I am sure you have heard of silent films or pantomime. No words are spoken there, it is purely visual art, but it conveys the message nevertheless. 

Can you get the gist of it?

In its essence that is the way how to go about introducing a new language - through visual art. With one IMPORTANT difference, you speak what you act.

How to do it in a classroom?

When I introduce the language to the children for the first time, I forget about other steps of the PBA for the first few months and devote my entire lessons to the activities in the introductory routine

This way I prepare children to learn:

  • how to control their body in relation to other schoolmates and space (socialising);
  • how to control their brains (focus on concentration through rhythmic games and brain gym activities);
  • how to retain their focus when giving instructions.
All of that is, naturally, learned through playing games while using the target language.

Three months later ...

By December, the children are ready for their first project. Of course, I cover all the steps but let's focus only on listening today.

In Storytelling, we address different aims but listening prevails.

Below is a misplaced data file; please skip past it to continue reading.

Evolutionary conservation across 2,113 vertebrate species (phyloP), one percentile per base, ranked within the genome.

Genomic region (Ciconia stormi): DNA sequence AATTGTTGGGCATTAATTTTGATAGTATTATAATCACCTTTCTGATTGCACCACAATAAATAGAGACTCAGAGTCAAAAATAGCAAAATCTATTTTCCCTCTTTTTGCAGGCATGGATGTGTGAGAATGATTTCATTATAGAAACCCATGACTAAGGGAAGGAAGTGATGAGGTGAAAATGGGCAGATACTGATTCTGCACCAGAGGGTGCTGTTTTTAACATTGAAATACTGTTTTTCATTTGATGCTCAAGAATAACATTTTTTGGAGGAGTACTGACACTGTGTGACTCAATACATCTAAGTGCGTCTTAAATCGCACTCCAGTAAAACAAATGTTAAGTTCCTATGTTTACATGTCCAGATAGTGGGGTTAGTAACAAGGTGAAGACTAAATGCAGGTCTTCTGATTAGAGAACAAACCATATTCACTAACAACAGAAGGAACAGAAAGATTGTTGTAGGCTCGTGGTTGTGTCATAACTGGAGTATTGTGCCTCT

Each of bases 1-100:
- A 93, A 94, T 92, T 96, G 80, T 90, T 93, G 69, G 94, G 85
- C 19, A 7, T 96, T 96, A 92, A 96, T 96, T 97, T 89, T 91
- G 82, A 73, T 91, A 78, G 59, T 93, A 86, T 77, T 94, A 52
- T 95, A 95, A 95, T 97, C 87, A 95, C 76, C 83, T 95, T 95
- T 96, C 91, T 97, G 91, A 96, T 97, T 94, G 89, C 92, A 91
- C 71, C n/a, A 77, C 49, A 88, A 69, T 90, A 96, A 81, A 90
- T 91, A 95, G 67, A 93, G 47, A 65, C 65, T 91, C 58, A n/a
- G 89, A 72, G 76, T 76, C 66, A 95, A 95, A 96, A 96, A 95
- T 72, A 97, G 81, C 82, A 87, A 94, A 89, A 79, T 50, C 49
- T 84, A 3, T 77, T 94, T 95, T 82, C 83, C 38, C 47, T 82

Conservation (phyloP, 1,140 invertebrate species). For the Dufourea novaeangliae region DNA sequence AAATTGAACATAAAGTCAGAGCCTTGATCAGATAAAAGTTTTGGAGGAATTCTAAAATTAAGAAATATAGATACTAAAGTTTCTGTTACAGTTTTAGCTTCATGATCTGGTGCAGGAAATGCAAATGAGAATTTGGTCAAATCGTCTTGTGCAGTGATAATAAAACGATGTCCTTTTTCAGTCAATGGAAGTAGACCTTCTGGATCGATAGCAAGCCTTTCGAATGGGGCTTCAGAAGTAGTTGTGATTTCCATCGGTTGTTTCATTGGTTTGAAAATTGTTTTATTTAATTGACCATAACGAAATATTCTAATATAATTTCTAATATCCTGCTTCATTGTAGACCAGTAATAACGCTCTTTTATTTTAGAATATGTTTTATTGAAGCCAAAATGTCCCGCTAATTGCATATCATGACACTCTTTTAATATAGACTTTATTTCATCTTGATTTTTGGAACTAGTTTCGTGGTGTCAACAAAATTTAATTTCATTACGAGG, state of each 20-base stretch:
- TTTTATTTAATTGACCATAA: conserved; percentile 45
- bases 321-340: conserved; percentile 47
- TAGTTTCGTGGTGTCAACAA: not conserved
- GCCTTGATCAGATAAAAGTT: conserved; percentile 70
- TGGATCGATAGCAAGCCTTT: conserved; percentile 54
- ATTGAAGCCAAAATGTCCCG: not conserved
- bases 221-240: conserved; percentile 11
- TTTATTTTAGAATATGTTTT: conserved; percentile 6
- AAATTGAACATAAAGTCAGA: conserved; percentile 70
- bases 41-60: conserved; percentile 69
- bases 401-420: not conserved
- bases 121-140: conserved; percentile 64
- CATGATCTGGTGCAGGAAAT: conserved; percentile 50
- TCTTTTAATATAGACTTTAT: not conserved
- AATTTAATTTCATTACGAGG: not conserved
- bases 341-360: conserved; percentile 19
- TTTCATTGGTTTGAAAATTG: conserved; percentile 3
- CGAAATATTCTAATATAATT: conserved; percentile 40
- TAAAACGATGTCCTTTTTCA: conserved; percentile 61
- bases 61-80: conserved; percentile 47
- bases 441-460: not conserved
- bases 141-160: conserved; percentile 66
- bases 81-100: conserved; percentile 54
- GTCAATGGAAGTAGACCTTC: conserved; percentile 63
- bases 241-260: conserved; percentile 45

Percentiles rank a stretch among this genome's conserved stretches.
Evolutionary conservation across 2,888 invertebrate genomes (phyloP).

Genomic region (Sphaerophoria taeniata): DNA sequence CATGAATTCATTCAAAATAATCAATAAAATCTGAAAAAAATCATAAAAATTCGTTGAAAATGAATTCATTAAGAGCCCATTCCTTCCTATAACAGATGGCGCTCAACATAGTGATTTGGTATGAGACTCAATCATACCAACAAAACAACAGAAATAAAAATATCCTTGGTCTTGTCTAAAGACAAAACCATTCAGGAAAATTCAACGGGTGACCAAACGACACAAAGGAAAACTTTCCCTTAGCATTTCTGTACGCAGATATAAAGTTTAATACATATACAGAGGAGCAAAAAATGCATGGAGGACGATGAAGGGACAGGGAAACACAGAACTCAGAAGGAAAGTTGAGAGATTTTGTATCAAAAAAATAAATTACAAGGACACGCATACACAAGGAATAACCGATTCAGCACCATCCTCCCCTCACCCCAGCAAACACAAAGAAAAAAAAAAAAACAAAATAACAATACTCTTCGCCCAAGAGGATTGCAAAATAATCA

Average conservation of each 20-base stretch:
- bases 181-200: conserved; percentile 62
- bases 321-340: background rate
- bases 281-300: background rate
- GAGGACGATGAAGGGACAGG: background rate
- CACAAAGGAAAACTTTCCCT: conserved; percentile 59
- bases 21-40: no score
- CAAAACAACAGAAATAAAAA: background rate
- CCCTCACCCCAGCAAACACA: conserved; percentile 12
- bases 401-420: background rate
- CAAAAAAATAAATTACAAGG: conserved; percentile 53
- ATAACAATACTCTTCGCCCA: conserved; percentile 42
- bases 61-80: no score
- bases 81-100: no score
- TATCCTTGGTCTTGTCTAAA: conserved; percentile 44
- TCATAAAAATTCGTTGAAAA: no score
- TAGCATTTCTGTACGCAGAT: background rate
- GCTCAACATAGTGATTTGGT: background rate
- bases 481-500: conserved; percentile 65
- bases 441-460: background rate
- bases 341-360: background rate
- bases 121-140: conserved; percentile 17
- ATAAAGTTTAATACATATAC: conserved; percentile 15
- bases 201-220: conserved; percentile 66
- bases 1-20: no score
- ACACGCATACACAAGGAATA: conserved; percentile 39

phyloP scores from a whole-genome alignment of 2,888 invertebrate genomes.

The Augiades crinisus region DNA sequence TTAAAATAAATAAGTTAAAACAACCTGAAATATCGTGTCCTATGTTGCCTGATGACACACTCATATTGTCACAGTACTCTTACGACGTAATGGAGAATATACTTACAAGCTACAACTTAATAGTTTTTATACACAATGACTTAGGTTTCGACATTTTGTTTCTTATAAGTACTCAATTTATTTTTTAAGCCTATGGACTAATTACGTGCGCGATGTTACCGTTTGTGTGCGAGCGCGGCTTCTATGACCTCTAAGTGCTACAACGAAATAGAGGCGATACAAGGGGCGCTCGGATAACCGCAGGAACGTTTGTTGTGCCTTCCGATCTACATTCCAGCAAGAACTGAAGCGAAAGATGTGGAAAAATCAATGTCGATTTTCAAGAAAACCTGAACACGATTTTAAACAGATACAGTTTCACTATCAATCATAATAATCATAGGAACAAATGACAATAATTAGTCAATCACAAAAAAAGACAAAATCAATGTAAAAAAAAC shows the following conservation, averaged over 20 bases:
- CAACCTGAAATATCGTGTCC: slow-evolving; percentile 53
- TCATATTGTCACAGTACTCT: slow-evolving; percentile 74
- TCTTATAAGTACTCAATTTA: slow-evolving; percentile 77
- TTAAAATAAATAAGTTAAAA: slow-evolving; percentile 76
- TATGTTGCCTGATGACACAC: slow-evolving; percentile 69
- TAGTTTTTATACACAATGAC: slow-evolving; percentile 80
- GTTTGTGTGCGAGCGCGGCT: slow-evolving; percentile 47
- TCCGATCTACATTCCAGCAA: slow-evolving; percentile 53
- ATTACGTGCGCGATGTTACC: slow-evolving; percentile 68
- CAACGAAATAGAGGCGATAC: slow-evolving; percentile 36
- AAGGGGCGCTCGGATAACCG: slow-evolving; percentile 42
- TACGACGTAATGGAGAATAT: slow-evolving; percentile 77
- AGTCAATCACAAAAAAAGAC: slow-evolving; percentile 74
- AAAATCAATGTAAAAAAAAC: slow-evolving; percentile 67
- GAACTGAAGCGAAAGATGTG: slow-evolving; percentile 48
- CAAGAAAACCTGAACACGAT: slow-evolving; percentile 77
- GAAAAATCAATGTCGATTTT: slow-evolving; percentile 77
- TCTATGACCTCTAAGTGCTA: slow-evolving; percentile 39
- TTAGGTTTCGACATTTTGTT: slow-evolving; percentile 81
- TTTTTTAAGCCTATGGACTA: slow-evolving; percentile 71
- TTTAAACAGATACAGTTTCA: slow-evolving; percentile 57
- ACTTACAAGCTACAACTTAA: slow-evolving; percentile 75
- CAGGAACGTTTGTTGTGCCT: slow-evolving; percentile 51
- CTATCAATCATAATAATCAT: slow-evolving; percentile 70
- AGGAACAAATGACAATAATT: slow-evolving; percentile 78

• The pre-reading activity 'activates' the sensors through listening discrimination.

  • The reading activity is performed in such a way to address multisensory learning and global listening.

Room on the Broom by Julia Donaldson
  • The post-reading activity addresses focused listening ...

Room on the Broom by Julia Donaldson - playing a game

... and selective listening

Which picture was described?

The step do it yourself extracts the language through focused listening.

Doodling - In the Wilderness at the workshop  (GB

The step Listen, Execute and Present introduces new songs and texts to children, teaching them how to focus on global and selective listening through a given context.

(Sorry, I have no pictures of the activities. But you can try it out at the Summer Saturday Meeting).

So, is teaching listening important?

I believe that a lot of problems regarding discipline can derive from the simple fact that children do not know how to listen.